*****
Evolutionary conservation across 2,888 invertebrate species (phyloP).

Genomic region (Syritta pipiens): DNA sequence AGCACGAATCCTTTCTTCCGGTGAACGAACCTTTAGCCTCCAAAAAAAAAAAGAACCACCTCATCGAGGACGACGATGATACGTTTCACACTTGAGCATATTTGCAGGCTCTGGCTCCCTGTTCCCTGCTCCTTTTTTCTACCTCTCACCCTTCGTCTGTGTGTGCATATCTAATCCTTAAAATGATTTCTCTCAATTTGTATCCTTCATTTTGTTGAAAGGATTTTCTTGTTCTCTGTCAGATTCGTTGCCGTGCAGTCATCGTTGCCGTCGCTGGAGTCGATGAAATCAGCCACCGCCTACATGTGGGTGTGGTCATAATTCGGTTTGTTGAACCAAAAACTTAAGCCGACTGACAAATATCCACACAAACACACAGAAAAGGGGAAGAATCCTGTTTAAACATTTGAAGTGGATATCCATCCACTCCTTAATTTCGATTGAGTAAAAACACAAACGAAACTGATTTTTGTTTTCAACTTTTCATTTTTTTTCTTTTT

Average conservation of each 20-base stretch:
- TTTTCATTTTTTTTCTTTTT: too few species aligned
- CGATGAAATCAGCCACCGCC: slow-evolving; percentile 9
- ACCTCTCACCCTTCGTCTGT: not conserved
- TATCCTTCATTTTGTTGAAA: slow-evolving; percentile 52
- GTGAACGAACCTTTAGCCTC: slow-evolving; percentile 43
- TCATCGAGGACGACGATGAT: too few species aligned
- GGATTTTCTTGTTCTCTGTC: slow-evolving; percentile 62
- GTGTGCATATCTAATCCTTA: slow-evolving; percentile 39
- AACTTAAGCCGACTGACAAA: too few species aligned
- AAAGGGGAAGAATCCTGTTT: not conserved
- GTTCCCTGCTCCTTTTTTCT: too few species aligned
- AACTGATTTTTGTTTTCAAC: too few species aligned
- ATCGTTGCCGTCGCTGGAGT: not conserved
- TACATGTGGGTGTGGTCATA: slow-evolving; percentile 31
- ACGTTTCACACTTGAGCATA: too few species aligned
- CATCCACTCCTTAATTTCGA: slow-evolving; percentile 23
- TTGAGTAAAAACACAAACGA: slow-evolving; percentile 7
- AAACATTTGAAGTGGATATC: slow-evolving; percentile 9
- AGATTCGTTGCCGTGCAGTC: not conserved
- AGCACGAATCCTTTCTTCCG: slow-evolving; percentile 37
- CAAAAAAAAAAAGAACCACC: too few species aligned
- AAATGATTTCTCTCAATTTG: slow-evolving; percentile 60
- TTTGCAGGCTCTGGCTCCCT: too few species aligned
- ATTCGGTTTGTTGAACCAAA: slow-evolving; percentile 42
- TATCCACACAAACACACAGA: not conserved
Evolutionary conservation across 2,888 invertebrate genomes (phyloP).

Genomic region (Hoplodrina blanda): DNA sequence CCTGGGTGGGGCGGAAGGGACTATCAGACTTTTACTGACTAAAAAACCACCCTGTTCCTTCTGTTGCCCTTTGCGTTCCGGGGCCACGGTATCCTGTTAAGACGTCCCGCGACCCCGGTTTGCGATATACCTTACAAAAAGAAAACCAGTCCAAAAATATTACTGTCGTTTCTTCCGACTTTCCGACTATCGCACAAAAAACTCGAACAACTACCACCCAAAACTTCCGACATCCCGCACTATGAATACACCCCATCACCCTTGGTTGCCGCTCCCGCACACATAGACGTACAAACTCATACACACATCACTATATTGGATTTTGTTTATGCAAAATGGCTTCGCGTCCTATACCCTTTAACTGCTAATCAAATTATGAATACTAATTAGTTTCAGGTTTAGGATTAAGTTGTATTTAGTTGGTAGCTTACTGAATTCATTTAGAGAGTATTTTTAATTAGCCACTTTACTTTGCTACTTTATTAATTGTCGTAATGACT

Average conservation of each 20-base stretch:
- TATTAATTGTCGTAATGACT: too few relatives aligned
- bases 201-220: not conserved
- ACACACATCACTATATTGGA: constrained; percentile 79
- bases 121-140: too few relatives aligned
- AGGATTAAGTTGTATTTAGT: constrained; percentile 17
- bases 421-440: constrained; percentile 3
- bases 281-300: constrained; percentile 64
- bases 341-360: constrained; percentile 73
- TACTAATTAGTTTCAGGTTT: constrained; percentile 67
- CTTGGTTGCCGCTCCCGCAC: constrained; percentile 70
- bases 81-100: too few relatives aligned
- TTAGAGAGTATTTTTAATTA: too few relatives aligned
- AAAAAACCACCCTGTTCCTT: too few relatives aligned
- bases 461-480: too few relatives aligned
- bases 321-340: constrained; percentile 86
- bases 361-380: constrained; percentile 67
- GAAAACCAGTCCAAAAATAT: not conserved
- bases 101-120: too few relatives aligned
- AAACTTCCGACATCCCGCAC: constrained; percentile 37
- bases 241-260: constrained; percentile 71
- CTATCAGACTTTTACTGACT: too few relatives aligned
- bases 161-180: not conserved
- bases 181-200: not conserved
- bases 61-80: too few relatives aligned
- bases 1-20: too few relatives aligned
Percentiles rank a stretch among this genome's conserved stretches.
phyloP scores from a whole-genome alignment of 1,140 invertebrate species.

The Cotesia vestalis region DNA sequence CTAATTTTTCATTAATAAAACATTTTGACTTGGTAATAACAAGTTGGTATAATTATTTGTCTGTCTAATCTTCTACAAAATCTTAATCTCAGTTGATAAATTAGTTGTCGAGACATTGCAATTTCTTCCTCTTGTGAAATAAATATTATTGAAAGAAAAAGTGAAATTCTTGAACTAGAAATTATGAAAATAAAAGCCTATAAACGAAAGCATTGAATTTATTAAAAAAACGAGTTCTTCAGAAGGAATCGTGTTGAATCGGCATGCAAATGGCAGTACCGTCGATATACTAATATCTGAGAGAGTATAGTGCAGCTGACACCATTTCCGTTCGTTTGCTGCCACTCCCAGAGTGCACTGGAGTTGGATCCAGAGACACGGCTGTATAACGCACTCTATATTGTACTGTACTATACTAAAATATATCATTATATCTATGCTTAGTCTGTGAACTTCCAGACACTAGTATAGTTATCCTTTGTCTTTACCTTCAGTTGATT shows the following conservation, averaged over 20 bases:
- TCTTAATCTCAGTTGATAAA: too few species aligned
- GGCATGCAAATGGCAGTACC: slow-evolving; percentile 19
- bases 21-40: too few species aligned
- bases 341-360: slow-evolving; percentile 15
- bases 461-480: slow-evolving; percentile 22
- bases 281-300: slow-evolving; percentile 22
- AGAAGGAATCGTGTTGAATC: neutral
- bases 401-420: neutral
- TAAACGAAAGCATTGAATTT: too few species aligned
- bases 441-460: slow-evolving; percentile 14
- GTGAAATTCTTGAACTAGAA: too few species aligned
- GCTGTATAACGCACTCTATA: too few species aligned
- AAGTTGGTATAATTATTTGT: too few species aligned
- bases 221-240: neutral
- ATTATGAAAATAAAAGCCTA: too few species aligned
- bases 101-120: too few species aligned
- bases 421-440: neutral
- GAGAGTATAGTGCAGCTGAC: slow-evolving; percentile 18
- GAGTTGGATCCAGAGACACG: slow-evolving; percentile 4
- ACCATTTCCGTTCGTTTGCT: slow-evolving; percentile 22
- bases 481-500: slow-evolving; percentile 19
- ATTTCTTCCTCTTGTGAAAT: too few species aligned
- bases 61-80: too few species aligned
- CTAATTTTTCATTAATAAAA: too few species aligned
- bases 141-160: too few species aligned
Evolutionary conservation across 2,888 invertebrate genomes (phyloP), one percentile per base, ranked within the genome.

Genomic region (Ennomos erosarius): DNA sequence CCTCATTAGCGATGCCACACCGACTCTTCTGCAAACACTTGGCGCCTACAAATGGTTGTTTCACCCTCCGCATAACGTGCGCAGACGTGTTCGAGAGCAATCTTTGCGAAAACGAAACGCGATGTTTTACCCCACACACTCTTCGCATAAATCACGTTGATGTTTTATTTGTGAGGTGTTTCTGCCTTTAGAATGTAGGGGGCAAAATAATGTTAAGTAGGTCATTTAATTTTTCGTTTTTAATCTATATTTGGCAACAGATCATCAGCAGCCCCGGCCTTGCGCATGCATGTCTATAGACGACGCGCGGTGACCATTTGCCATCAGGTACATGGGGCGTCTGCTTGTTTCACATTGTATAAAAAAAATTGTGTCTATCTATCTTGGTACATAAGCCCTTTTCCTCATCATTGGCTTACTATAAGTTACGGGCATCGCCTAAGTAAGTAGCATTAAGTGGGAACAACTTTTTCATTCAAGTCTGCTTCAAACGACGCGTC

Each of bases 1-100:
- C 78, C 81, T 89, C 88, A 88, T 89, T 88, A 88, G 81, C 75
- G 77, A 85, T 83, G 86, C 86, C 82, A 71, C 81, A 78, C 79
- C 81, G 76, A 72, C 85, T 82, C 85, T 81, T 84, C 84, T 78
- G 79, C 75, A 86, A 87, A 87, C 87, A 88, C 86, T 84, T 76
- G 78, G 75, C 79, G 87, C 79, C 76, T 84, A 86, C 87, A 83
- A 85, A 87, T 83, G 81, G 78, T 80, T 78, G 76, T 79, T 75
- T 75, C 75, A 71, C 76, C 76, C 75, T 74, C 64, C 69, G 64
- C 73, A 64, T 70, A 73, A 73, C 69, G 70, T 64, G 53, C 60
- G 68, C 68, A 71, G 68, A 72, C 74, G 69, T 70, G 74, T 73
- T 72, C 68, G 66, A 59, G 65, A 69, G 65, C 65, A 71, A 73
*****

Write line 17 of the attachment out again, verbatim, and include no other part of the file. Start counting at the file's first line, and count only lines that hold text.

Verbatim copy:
- TACATGTGGGTGTGGTCATA: slow-evolving; percentile 31